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Attention, Perception, & Psychophysics

, Volume 81, Issue 7, pp 2410–2423 | Cite as

Probing the time course of facilitation and inhibition in gaze cueing of attention in an upper-limb reaching task

  • Emma YoxonEmail author
  • Merryn D. Constable
  • Timothy N. Welsh
Time for Action: Reaching for a Better Understanding of the Dynamics of Cognition

Abstract

Previous work has revealed that social cues, such as gaze and pointed fingers, can lead to a shift in the focus of another person’s attention. Research investigating the mechanisms of these shifts of attention has typically employed detection or localization button-pressing tasks. Because in-depth analyses of the spatiotemporal characteristics of aiming movements can provide additional insights into the dynamics of the processing of stimuli, in the present study we used a reaching paradigm to further explore the processing of social cues. In Experiments 1 and 2, participants aimed to a left or right location after a nonpredictive eye gaze cue toward one of these target locations. Seven stimulus onset asynchronies (SOAs), from 100 to 2,400 ms, were used. Both the temporal (reaction time, RT) and spatial (initial movement angle, IMA) characteristics of the movements were analyzed. RTs were shorter for cued (gazed-at) than for uncued targets across most SOAs. There were, however, no statistical differences in IMAs between movements to cued and uncued targets, suggesting that action planning was not affected by the gaze cue. In Experiment 3, the social cue was a finger pointing to one of the two target locations. Finger-pointing cues generated significant cueing effects in both RTs and IMAs. Overall, these results indicate that eye gaze and finger-pointing social cues are processed differently. Perception–action coupling (i.e., a tight link between the response and the social cue that is presented) might play roles in both the generation of action and the deviation of trajectories toward cued and uncued targets.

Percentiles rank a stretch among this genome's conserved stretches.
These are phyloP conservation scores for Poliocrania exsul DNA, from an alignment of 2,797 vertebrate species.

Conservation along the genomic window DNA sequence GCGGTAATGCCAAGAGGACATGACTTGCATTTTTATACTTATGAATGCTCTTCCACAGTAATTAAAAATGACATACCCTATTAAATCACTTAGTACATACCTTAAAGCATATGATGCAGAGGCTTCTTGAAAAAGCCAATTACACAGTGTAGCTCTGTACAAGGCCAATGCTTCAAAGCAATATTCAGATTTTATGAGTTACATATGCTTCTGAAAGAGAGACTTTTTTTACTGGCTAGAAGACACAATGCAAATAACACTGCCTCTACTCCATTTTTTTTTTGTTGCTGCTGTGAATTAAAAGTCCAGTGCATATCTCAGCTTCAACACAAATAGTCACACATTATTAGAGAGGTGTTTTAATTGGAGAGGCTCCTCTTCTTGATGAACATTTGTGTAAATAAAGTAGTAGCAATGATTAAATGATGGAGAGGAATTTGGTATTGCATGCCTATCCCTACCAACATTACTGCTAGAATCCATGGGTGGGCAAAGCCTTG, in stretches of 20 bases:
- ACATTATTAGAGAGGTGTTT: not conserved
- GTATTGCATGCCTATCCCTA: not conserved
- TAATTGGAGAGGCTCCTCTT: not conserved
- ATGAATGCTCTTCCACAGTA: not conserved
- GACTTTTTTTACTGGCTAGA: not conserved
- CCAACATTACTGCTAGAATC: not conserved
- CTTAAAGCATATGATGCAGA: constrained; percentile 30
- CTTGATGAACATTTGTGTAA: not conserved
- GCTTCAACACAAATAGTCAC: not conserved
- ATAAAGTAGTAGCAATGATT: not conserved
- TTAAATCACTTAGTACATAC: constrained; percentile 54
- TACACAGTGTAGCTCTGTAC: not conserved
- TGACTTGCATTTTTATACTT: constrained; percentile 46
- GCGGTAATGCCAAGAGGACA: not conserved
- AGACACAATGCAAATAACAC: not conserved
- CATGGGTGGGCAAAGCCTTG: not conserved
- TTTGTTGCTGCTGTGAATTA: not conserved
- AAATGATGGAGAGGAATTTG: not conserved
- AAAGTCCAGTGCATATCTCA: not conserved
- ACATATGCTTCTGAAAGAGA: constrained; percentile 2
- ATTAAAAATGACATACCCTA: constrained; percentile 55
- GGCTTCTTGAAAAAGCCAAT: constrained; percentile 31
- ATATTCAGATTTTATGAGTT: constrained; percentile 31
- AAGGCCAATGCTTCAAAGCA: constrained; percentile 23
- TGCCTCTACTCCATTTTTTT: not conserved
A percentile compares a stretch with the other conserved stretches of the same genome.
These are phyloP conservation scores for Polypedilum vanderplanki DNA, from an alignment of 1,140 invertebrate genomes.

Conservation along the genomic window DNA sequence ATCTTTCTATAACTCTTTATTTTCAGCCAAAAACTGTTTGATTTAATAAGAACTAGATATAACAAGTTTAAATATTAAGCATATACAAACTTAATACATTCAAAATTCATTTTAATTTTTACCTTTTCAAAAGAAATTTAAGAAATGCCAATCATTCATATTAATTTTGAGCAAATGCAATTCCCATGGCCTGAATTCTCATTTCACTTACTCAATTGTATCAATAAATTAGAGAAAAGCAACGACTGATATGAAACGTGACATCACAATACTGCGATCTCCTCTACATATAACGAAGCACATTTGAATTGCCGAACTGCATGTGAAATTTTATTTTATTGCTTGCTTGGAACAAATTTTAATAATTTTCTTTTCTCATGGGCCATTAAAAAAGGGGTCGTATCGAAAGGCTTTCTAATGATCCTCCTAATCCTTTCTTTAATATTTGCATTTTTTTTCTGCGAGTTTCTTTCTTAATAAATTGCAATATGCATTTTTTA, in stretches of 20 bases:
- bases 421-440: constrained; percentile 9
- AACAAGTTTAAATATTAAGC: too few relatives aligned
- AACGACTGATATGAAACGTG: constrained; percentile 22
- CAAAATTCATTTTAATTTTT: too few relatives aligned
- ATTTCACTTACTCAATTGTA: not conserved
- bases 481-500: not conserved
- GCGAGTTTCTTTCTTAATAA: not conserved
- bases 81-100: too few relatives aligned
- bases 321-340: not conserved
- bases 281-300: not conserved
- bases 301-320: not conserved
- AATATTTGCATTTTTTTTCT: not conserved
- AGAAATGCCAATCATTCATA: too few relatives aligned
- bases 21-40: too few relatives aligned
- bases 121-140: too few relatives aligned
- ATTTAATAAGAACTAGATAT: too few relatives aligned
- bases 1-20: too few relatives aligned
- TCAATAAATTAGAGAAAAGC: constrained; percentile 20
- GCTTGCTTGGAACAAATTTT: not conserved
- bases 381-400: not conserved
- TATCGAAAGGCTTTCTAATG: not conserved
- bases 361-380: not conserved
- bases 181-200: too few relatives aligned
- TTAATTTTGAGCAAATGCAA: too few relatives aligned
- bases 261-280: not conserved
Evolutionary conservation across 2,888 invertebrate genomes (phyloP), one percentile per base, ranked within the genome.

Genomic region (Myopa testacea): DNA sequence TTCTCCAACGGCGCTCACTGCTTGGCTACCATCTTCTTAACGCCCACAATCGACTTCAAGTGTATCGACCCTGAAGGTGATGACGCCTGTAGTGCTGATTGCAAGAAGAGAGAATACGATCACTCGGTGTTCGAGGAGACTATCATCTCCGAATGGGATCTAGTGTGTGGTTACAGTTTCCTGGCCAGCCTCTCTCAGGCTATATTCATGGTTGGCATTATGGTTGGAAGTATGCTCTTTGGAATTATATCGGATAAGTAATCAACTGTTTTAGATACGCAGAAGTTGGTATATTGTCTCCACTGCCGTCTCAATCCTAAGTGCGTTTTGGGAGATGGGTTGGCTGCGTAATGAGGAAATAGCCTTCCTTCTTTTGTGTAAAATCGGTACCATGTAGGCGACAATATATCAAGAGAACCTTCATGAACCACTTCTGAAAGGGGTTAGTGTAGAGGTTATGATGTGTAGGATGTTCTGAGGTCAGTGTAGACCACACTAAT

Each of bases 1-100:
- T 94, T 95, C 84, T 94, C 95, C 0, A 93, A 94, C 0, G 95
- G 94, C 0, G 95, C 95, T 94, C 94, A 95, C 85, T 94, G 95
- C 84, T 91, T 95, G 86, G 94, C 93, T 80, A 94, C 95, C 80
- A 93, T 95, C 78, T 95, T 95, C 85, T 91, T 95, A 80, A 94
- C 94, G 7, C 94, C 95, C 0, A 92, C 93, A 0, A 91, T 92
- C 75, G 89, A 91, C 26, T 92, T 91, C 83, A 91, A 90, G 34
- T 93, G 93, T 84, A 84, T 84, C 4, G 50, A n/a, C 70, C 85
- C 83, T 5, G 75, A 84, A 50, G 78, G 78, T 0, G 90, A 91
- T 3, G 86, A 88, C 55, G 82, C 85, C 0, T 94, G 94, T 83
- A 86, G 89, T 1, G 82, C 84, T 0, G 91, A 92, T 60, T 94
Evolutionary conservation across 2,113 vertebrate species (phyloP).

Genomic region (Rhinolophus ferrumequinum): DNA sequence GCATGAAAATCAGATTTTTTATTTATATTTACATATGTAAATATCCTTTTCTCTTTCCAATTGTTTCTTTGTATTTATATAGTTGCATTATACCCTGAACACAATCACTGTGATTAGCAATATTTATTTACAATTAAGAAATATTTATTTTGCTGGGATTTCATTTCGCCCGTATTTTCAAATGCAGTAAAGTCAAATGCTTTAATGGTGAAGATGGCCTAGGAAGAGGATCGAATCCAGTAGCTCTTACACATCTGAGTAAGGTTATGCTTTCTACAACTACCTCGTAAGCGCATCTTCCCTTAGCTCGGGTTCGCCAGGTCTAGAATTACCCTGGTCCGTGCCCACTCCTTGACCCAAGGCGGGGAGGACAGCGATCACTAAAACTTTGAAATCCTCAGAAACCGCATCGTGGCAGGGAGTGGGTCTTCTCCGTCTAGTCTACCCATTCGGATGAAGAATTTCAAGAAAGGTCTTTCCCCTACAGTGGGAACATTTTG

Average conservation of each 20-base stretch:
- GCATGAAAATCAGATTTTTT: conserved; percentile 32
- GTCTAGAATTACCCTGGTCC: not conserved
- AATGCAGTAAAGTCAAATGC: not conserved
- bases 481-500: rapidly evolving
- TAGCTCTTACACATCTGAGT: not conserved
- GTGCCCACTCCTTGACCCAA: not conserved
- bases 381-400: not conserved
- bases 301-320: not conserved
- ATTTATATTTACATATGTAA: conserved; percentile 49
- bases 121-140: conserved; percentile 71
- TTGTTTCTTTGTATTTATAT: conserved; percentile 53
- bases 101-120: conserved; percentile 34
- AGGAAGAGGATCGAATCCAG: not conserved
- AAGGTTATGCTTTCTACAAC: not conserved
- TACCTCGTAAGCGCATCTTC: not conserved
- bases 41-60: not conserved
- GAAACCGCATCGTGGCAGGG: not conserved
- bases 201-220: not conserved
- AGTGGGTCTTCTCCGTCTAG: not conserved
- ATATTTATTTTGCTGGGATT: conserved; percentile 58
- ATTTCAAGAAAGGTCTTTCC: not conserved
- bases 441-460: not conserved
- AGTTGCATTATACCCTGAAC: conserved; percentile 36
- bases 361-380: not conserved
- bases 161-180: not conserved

Keywords

Attention Eye movements Visual attention Goal-directed movements 

Notes

Acknowledgements

This research was supported by grants and scholarships from the Natural Sciences and Engineering Research Council of Canada. The authors thank Joëlle Hajj and Saba Taravati for their help with data collection.

Compliance with ethical standards

Open Practices Statement

None of the data or materials for the experiments reported here is openly available, and none of the experiments was preregistered.

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Copyright information

© The Psychonomic Society, Inc. 2019

Authors and Affiliations

  1. 1.Faculty of Kinesiology & Physical Education, Centre for Motor ControlUniversity of TorontoTorontoCanada
  2. 2.Department of PsychologyUniversity of TorontoTorontoCanada
  3. 3.Department of Cognitive ScienceCentral European UniversityBudapestHungary

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